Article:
When you hear the word ‘feedback’ what do you think of? Do you have images of a stern-faced line manager, a piece of A4 paper separating the two of you on which your entire career is mapped out in clumsy HR/performance review speak? Or maybe you think of a twisted colleague who ‘helpfully’ volunteers ‘feedback’ on everything you’re doing wrong at work. Rarely do we think of it as a positive, life-enhancing thing. And yet, feedback is one of the simplest and most transformational tools out there. But here’s the thing: it’s a bit like sex – it’s only transformational if you’re getting it from the right person at the right time.
When it comes to feedback we are a culture that cowers. We don’t like giving it and we sure as hell don’t like receiving it. Most of us were raised under a parental cloud of overpraise. Motivate kids, our parents were told! Lift them up! Make them roll through life on casters of confidence and high self-esteem by telling them only what they are good at. And if you do have to give real, critical feedback, temper it with at least three positive things. Sound familiar? Surely you’ve experienced this claptrap before? I know I have. I’ve received it and, for my sins, have tried to dole it out for years.
But here’s another reason why we don’t like feedback. Feedback reveals who we really are. Feedback offers you a direct portal to your weaknesses – and not everybody wants to take that journey. The truth is, most of us have spent a lifetime constructing a narrative of who we are. I am ambitious. I am kind. I am brave. And we go looking for signs and signals to confirm this about ourselves. And this is fine...if you plan on spending the rest of your life in complete isolation with no one to challenge that view. But if you want to get on and get ahead? You’re going to have to step into the discomfort zone and learn how to take feedback.
Entering the feedback zone
Tasha Eurich is something of a feedback expert. Most days you will find her sitting with a frowning CEO hunched over his or her desk, perplexed as to what they are doing wrong. And, in her lovely, warm smiley way, she will tell them.
She’s not always popular for this reason. After all, nobody likes to hear all the ways in which they’re failing at their job, particularly not those at the top of their game. After all, if they need improvement, how did they get to be the boss in the first place?
Tasha sees this sort of confusion all the time. In her fifteen years as an organisational psychologist, she has been flown around the world to work with leaders who have never been given feedback. That’s a problem not only for them but also for the people and the companies they lead.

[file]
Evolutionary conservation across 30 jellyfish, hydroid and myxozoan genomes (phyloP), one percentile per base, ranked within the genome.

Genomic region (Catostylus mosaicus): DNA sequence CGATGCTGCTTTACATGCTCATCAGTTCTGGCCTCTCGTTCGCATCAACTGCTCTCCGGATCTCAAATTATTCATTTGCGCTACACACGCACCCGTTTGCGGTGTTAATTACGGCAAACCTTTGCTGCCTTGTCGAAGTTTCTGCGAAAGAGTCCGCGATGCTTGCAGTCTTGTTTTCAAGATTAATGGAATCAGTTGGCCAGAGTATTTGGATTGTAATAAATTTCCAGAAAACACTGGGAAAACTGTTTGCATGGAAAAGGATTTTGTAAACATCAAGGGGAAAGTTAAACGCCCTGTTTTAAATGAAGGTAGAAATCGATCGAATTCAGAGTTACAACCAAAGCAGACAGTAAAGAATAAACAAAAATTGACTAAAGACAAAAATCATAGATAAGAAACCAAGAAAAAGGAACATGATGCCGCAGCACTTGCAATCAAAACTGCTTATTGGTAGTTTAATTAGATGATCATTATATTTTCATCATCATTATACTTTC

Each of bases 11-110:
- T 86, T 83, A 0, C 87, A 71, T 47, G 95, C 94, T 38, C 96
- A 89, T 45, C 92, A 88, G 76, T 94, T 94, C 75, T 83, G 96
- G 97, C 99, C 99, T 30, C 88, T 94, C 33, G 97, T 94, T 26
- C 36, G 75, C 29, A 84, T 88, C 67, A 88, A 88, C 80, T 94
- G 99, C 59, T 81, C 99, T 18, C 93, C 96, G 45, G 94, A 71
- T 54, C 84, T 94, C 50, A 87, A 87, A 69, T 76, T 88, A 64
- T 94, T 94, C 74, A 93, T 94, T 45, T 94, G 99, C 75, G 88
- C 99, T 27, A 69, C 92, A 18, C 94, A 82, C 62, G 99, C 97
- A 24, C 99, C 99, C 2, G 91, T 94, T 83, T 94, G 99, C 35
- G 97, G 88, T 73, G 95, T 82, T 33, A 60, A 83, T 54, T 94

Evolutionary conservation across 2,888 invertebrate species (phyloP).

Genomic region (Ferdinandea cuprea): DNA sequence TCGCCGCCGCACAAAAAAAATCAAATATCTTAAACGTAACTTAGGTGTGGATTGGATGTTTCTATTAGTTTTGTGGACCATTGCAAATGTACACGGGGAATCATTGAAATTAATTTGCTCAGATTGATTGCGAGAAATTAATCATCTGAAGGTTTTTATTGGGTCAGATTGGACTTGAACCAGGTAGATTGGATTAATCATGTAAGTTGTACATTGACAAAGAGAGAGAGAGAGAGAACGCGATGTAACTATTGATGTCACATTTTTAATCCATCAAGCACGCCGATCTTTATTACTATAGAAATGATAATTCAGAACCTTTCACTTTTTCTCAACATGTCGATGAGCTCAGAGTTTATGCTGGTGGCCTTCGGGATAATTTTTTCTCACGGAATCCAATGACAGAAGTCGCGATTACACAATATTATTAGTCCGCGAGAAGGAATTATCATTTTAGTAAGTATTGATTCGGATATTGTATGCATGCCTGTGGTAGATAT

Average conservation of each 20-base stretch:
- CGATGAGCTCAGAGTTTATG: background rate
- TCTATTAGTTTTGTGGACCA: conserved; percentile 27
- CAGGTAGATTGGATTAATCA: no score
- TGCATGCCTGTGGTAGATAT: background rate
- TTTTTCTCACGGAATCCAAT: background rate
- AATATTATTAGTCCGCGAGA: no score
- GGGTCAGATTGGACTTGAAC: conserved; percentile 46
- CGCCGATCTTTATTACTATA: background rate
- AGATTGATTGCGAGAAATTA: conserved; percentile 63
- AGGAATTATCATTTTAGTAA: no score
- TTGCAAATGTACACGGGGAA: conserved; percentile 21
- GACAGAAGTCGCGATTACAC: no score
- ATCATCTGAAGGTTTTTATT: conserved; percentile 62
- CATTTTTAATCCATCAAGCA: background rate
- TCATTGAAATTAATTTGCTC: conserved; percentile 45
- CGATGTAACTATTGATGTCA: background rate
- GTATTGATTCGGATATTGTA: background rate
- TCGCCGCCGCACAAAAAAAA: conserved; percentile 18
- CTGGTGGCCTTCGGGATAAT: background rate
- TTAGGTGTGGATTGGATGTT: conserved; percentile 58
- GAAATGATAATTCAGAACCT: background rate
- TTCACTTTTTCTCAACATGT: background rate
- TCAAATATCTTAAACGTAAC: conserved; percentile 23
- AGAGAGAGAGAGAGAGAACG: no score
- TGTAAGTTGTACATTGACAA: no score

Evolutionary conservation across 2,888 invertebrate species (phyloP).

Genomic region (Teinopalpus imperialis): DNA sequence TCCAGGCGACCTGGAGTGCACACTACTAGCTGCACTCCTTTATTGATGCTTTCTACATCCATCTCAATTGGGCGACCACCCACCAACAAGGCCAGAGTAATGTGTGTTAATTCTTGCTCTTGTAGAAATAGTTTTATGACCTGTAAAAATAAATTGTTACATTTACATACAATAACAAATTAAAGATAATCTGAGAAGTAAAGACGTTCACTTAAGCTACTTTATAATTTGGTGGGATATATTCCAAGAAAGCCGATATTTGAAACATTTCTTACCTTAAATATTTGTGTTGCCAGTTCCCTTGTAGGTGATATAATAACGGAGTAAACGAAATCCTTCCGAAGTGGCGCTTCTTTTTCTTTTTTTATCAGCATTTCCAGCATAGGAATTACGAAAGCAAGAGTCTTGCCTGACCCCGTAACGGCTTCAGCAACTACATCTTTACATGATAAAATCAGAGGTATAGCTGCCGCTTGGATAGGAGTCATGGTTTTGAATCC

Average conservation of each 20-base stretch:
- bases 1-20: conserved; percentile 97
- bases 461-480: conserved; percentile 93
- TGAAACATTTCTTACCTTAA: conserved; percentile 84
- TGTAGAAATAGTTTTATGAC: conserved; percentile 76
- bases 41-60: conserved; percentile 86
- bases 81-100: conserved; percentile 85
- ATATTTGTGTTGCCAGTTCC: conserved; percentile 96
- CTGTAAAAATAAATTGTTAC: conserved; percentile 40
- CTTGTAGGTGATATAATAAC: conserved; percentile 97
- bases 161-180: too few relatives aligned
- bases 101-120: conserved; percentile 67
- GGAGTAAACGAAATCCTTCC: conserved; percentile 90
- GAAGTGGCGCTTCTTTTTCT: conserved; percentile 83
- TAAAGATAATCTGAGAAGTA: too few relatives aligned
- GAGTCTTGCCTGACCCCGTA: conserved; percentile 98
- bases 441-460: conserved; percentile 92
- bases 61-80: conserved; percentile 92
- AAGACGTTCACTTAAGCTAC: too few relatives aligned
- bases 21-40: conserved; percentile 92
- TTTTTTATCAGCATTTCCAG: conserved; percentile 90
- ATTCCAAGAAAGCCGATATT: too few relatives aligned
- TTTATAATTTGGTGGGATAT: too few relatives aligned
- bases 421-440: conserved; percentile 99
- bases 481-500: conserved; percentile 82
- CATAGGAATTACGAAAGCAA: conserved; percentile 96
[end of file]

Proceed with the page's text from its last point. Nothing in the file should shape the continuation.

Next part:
‘So many of us use the excuse that we’re waiting for feedback as an excuse to not seek it out,’ she tells me. ‘People often think if no one has told them then they’re probably not doing anything wrong. For example, I once coached a man in his fifties who was by all accounts a terrible leader. One of the things he told me when I was giving him this feedback was: “How have I been doing this for twenty or thirty years and nobody has ever told me.”’
Here’s why: entering the ‘feedback zone’ is hard and scary. ‘The same reasons we don’t ask for feedback are the same reasons we don’t volunteer it,’ Tasha tells me. ‘It’s evolved over time back to the days when we were hunter-gatherers, living in groups. If the group had voted us off the island, to use the more modern term, we would probably have died. As a result, we have evolved these social impulses. First of all, we don’t want to learn from the group that it doesn’t like us. Secondly, other people don’t want to rock the boat by giving it. So we’re living this charade. And it’s stopping us from getting feedback that could help us be much more successful.’
A great example of where feedback has built better, stronger, more successful individuals is in sport. Take tennis players, for example: today some of the game’s most celebrated players are also its oldest. Roger Federer, one of the tennis world’s most artful and skilful players, is also one of its oldest (in 2017 Federer was one of the oldest players to have ever won Wimbledon). In fact, take a look at the age of most of the super-elite tennis players participating in today’s top-tiered competitions – Andy Murray (30), Jürgen Melzer (36), Serena Williams (37) and sister Venus Williams (38). Thirty years ago, tennis players that had been on the circuit for almost a decade were considered ‘veterans’. That or ‘over’. Is it pure coincidence that some of the best players in the world are also the oldest to have participated at grand-slam competitive level? What is going on?
The answer is: feedback. It’s notable that all the players I have mentioned came up through the ranks at a time when elite coaching was the norm. That means these players have been able to perform better and for longer because of the constant feedback they have benefitted from. In fact, the introduction of elite coaches into the world is perhaps one of the contributing factors as to why sportsmen and women now outperform those athletes that came before them (and have longer, more prosperous careers). It’s not that they are any more talented but because they are forced into the discomfort feedback zone time and time again. And that results in one thing: getting better.